# OpenGL using the video card

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Hi, I'm sure there is a simple answer to this, but I can't find anything that can tell me how to utilize the graphix card on a computer in OpenGL. Right now, i'm pretty sure anyways, all my graphics commands are processed by the CPU and that would slow down the computer. Is there an easy way to use my OpenGL commands, such as glVertex3f();, on the gfx card? any replies are appreciated

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I don't have a lot of experience in utilizing the graphics card for specific things (without having the graphics API as a level of abstraction between me and the gfx card), but I know that you can use VBOs (vertex buffer objects), which basically means that a set of geometry is stored on the graphics card, which makes rendering that set much faster.

And, you really shouldn't be using 'glVertexf', it would be better to start with vertex buffers.

But, no, I don't think that there is a lot that can be done to speed up a call to glVertex3f or anything else, as the vertex position still needs to be multiplied by the current model matrix and sent to the graphics card. Sending data to the gfx card will pretty much always take the same amount of time.

If you are interested, I believe that you'll find your answer, with the ARB Open GL extensions.

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Given any semi recent, not complete trash video card, transformation and Lighting will be done on the video card (I think the nVidia drivers may do some work on the CPU if they think there is a performance advantage). I'm fairly sure that the model matrix multiplication is included in Transformation and Lighting. Or in other words it's done on the card.

Now as for way your program is slow is because glVertex3f is a slow way to send geometry to the video card (As Endar said). Since each vertex requires a function call. There are two ways (that I can think of) to efficiently send geometry in large chunks, display lists and vertex arrays. Display lists are typically used for static geometry (they have some other uses). They can be setup with the glVertex3f syntax. Vertex Arrays allow you send arrays of vertexes and other per vertex values. So 1 function call for 10,000 vertexes, instead of 10,000 glVertex3f calls. VBOs allow you store the vertex arrays on the video card's memory. I think display lists are also stored on board the card.

All of the above have been standard for a quite a while and are no longer extensions. Although to use some of them may require going through the extension system (thanks Microsoft...). Glee or Glew will make using the extension system much easier.

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CG for example.

anything handled by the shader goed over the GPU. however, this GPU / CPU tradeoff is not simply to does as much as possible over the GPU.

and for the rest you should turn to vertex array for speed boosts of vertex buffer object like mentoined before.

the speed will be maximal when giving fixed vertices to the shader through a buffer/array and altering their position in the shader. However, as I said, beware of the tradeoffs, they are everywhere. Their is no simple way too speed up everything at once.

The most speedgains however will result from your skillz as a programmer, differentiate proper between static stuff and dynamic stuff (both types are maximized differently) , proper debugging and converting a good release file (this alone gives about 30fps)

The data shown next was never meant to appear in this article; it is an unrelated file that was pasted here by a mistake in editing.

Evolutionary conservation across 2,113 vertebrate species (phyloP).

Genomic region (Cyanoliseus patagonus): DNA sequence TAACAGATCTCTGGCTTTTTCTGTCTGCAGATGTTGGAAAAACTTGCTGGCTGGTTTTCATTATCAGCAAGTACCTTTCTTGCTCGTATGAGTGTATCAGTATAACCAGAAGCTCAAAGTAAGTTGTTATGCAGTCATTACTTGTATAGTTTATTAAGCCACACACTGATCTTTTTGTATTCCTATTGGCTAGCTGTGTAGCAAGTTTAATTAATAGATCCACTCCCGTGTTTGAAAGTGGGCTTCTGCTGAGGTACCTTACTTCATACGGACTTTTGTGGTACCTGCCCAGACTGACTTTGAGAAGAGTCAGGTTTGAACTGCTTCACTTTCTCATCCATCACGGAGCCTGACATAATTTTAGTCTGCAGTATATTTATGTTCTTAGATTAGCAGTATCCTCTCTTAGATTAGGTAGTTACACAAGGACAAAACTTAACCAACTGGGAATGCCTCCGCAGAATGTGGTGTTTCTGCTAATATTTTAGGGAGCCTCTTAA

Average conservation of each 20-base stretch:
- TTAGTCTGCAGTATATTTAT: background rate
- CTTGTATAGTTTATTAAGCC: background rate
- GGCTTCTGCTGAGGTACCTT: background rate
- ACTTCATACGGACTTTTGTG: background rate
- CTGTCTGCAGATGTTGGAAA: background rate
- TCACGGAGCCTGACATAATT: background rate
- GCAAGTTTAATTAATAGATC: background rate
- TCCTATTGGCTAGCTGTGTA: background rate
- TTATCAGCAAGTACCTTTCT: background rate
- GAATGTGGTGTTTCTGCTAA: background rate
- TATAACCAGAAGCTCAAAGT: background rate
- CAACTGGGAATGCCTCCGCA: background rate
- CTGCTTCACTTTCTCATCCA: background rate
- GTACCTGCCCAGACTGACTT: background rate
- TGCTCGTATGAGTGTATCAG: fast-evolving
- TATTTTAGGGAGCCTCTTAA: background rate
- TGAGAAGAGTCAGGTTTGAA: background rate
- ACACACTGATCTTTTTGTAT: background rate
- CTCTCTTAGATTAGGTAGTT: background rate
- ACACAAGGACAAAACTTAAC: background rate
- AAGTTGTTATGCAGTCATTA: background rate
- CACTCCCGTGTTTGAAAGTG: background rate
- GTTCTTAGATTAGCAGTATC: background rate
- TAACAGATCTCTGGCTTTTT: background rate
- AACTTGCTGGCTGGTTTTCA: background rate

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what you are all saying is "mostly" correct. The reason shaders, and transformation & lighting (T & L) are done on the card is because OpenGL is really a state machine. Now there's two parts to this state machine and they are known as the client and the server. The server is essentially the graphics card, so any operations performed by the server, such as T & L, inherently happen on the GPU.

If you want to utilize the GPU even more you can move your vertex (along with normals, colors, texture coords, etc.) over to "server" memory, or graphics card memory. This can be done by using VBOs or vertex buffer objects, which essentially load and store arbitrary data into the graphics card memory. This means we don't have to transfer this data from "client" memory (standard RAM) across the bus to the graphics card memory for these operations to be performed, thereby improving performance even further.

I'd recommend reading up on how the OpenGL state machine works, it will give you some good insight on these issues and plenty more :)

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so what was wrong with the post ? i didn't say anything untrue, right?

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Quote:
 Original post by EndarI don't have a lot of experience in utilizing the graphics card for specific things (without having the graphics API as a level of abstraction between me and the gfx card), but I know that you can use VBOs (vertex buffer objects), which basically means that a set of geometry is stored on the graphics card, which makes rendering that set much faster.

Not necessarily. The driver chooses where it will store something. If there is space in VRAM and your stuff is STATIC, it will likely be in VRAM.
If you use streaming, then AGP will likely b used. IN the case of PCIEx, regular RAM reserved by the driver.

BTW, VBOs are core since GL 1.5, so it doesn't make sense not to use them, whether you are a newbie or not.
The only reason to not use them is if you want to support very very old stuff.

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Thanks for the help, i realy appreciate it and i'll check this stuff out. :D

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